I get this question a lot from people who recently started to track their calories and macro-nutrients: Why don’t my macros equal my calories?
Carbs and protein contain 4 calories per gram, and fat contains 9. So if you consumed, for example, 20g of protein, 30g of carbs, and 10g of fat, you should have consumed 290 calories (Protein: 4 x 20 = 80, Carbs: 4 x 30 = 120, and Fat: 9 x 10 = 90).
But a lot of times, the math doesn’t end up right. It might say you consumed 250 or 300 calories, so what gives?
There’s several possible causes:
1) Everything in nutritional labels are rounded, therefore, it has a slight margin of error. On top of that, many websites (like MyFitnessPal), also round their own numbers. So by rounding it twice, when you add a lot of food and items, that error can become significant enough to be noticeable.
2) Sometimes insoluble fiber isn’t counted. Some products and some countries don’t list insoluble fiber in the total amount of calories because it’s not absorbed. So that will throw the carb/calorie math off.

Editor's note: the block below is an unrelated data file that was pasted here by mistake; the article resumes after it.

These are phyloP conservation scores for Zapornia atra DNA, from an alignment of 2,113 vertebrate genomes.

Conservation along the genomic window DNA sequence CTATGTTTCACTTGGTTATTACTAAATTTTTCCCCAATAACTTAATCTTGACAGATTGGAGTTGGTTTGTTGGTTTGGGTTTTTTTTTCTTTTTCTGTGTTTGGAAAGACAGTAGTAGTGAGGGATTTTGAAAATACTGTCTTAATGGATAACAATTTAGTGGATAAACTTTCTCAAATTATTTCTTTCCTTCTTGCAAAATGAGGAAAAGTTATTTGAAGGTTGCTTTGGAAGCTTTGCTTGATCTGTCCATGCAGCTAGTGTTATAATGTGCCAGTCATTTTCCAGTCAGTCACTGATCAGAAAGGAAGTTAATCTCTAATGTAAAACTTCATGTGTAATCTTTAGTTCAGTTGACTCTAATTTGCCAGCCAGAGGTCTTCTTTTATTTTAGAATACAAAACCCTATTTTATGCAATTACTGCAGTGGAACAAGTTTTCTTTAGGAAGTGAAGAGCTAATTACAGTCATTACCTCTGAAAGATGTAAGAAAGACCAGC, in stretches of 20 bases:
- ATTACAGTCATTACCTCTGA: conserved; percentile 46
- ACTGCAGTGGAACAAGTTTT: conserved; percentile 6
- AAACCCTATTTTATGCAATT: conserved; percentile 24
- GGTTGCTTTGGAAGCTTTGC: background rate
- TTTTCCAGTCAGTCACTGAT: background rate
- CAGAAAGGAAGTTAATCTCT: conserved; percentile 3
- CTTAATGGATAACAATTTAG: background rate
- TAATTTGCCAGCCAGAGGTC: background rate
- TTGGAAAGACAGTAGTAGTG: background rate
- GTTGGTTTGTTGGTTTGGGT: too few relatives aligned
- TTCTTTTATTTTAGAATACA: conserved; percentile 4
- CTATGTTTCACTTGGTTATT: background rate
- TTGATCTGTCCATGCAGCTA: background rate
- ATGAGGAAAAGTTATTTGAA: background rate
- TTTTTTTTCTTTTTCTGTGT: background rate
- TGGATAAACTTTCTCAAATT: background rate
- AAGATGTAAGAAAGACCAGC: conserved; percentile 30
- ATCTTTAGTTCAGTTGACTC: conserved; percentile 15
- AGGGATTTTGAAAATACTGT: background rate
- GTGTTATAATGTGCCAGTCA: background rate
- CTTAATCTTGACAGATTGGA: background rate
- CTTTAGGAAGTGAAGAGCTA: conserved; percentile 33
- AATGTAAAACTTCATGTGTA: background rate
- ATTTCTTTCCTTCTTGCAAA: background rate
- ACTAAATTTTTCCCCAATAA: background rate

3) The numbers on a specific food are wrong. This is quite common in websites like MyFitnessPal, where the database of the foods is created from the users themselves. This means that if the user introduced the nutritional information wrong, you’re using the wrong numbers.
So what should you do about it? For the most part: nothing. For the first 2 reasons, it won’t be relevant, and as long as you’re consistent in your diet, it won’t matter. However, you should be careful with number 3, because there’s no way to tell how off it really is.
To fix this, simply pay attention to the numbers being given after you introduce a food. If it seems off (for example, seeing that rice has more protein that you’d expect), double-check the macros and calories with the nutritional package, or if there isn’t one, check on nutritiondata.self.com. If it’s wrong, either search for another food entry that is correct, or just make your own entry, which takes about a minute, and you only have to do it once for each food.
If you really want to be as accurate as possible (if you’re in contest prep or making weight, for example), don’t use foods from the users database, and introduce everything yourself.
In the end, it’s not a big deal, just pay attention to make sure the entries you’re using are accurate, and don’t worry about the calories and macros matching perfectly.
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